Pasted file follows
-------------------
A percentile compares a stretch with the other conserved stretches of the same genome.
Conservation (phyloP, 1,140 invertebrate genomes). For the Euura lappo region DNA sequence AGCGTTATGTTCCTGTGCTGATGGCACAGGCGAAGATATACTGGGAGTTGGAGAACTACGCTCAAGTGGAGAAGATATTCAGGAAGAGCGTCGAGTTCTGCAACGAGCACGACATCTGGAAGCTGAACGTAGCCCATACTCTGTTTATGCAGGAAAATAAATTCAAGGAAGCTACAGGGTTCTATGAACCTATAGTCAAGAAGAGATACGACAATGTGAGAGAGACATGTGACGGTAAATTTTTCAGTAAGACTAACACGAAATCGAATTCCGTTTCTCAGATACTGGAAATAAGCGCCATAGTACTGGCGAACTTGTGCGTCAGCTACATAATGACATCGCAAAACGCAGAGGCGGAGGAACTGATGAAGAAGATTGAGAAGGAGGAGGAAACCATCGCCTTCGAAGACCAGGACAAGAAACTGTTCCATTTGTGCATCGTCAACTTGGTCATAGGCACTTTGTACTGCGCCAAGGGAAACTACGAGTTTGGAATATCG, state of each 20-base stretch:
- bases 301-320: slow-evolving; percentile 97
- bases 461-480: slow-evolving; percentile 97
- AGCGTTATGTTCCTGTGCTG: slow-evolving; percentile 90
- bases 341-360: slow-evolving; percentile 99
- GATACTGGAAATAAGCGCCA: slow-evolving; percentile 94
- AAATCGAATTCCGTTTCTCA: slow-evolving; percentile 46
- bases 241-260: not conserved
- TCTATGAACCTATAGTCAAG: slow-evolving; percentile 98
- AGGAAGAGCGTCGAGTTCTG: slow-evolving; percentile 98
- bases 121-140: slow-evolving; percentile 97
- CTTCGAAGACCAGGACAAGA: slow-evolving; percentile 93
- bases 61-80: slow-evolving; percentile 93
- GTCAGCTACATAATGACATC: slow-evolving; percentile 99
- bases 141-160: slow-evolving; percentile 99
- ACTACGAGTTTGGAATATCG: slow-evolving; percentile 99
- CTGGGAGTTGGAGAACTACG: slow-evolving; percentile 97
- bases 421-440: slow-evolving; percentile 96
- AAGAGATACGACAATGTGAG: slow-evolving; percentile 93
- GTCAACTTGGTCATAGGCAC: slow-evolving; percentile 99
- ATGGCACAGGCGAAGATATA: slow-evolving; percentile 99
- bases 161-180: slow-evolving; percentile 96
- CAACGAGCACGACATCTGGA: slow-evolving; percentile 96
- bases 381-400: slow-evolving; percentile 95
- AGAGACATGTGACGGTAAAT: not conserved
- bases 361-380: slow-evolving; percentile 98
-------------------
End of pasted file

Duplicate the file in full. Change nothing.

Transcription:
A percentile compares a stretch with the other conserved stretches of the same genome.
Conservation (phyloP, 1,140 invertebrate genomes). For the Euura lappo region DNA sequence AGCGTTATGTTCCTGTGCTGATGGCACAGGCGAAGATATACTGGGAGTTGGAGAACTACGCTCAAGTGGAGAAGATATTCAGGAAGAGCGTCGAGTTCTGCAACGAGCACGACATCTGGAAGCTGAACGTAGCCCATACTCTGTTTATGCAGGAAAATAAATTCAAGGAAGCTACAGGGTTCTATGAACCTATAGTCAAGAAGAGATACGACAATGTGAGAGAGACATGTGACGGTAAATTTTTCAGTAAGACTAACACGAAATCGAATTCCGTTTCTCAGATACTGGAAATAAGCGCCATAGTACTGGCGAACTTGTGCGTCAGCTACATAATGACATCGCAAAACGCAGAGGCGGAGGAACTGATGAAGAAGATTGAGAAGGAGGAGGAAACCATCGCCTTCGAAGACCAGGACAAGAAACTGTTCCATTTGTGCATCGTCAACTTGGTCATAGGCACTTTGTACTGCGCCAAGGGAAACTACGAGTTTGGAATATCG, state of each 20-base stretch:
- bases 301-320: slow-evolving; percentile 97
- bases 461-480: slow-evolving; percentile 97
- AGCGTTATGTTCCTGTGCTG: slow-evolving; percentile 90
- bases 341-360: slow-evolving; percentile 99
- GATACTGGAAATAAGCGCCA: slow-evolving; percentile 94
- AAATCGAATTCCGTTTCTCA: slow-evolving; percentile 46
- bases 241-260: not conserved
- TCTATGAACCTATAGTCAAG: slow-evolving; percentile 98
- AGGAAGAGCGTCGAGTTCTG: slow-evolving; percentile 98
- bases 121-140: slow-evolving; percentile 97
- CTTCGAAGACCAGGACAAGA: slow-evolving; percentile 93
- bases 61-80: slow-evolving; percentile 93
- GTCAGCTACATAATGACATC: slow-evolving; percentile 99
- bases 141-160: slow-evolving; percentile 99
- ACTACGAGTTTGGAATATCG: slow-evolving; percentile 99
- CTGGGAGTTGGAGAACTACG: slow-evolving; percentile 97
- bases 421-440: slow-evolving; percentile 96
- AAGAGATACGACAATGTGAG: slow-evolving; percentile 93
- GTCAACTTGGTCATAGGCAC: slow-evolving; percentile 99
- ATGGCACAGGCGAAGATATA: slow-evolving; percentile 99
- bases 161-180: slow-evolving; percentile 96
- CAACGAGCACGACATCTGGA: slow-evolving; percentile 96
- bases 381-400: slow-evolving; percentile 95
- AGAGACATGTGACGGTAAAT: not conserved
- bases 361-380: slow-evolving; percentile 98